More Scotland

Ten days ago or so I was talking reading with a colleague and he said he was reading Arthur Herman’s How the Scots Invented the Modern World.how_the_scots_invented_the_worldI was reminded how much I enjoyed this book when I read it. It gives a lovely history of Scotland and how the basic ingenuity of the Scots led to the development of inventions and ideas that have totally shaped modern western culture.  Adam Smith, whose Wealth of Nations is a foundational book for modern economics, was born near Edinburgh (Kirkaldy) in 1723. I think this passage about him is a useful one – and maybe too true – as we think through how we do business and live with each other in this interesting times. Adam Smith [learned from his merchant father] how human ingenuity will find a way to defy government rules and regulations, suchs as customs tariffs, when they fly in the face of self-interest. Here is how Smith would put it in his Wealth of Nations almost fifty years later: “The natural effort of every individual to better his [or her] own condition … is so powerful a principle, that it is alone, and without any assistance, not only capable of carrying on the society to wealth and prosperity, but of surmounting a hundred impertinent obstructions with which the follow of human laws too often incumbers its operations.”  I think I am going to have to learn a lot more about economics in this time, and I hope it will be helpful in sorting things during what may be a time of pretty serious change. This is a good read, and a fairly breezy one for all its history.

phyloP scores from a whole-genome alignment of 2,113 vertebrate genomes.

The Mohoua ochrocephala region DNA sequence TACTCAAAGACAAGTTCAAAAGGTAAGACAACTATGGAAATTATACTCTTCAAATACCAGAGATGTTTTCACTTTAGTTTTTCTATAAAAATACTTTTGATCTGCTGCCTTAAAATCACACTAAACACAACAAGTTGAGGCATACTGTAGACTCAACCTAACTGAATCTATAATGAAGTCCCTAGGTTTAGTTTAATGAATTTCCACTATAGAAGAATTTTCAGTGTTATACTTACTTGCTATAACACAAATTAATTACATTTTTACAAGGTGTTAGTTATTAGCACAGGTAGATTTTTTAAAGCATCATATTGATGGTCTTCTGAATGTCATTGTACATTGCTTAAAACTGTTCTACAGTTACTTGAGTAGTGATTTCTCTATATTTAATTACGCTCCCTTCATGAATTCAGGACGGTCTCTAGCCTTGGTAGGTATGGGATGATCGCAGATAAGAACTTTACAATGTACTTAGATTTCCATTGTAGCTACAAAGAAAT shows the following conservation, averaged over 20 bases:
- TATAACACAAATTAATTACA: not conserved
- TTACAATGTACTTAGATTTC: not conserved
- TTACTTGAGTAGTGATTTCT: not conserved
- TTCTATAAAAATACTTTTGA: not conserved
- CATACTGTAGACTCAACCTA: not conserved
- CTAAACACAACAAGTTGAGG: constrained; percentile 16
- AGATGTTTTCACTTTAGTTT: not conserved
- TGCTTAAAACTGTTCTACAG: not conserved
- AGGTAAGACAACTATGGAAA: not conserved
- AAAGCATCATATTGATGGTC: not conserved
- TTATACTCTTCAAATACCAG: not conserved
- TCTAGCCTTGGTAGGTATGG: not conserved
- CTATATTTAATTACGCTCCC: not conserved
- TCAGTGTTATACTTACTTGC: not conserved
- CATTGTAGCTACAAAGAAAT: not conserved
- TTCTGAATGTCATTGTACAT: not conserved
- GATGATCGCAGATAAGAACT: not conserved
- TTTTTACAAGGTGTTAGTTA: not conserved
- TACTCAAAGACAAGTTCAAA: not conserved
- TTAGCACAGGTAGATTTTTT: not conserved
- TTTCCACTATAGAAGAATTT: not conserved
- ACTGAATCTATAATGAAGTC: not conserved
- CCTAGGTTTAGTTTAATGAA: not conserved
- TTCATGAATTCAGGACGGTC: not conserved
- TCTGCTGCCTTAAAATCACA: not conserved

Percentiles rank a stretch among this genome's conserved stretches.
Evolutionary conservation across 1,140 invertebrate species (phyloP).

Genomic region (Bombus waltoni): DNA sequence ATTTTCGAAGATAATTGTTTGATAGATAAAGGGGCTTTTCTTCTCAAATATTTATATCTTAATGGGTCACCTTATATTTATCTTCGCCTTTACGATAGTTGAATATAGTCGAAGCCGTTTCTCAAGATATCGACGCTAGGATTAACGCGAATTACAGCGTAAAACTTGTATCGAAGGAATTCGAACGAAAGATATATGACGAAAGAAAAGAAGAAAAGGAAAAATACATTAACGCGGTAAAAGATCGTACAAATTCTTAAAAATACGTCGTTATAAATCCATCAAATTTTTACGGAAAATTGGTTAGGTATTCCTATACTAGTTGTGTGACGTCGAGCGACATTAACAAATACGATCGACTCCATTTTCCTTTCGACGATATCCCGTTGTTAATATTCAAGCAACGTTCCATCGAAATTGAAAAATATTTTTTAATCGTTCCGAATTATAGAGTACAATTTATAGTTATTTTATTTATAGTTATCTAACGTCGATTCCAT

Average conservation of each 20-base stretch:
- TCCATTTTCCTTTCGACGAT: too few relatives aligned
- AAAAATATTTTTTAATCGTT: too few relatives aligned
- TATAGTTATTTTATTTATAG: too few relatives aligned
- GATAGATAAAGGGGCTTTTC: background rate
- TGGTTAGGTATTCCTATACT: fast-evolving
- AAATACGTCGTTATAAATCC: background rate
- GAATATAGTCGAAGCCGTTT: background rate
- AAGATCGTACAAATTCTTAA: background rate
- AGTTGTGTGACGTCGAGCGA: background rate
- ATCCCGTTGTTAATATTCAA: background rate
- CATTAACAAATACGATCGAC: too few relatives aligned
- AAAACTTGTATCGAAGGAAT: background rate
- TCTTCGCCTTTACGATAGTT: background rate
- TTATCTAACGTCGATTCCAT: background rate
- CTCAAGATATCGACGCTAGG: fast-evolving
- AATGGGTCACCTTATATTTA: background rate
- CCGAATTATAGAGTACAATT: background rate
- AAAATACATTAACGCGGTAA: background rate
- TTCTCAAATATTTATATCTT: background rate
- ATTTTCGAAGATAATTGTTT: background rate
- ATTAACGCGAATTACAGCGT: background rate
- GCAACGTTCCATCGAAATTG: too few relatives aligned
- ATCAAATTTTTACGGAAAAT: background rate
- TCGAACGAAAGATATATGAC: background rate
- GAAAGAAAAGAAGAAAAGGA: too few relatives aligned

And here is another really good read from last week in the New York Times. President Obama talks about the power reading. It’s great.


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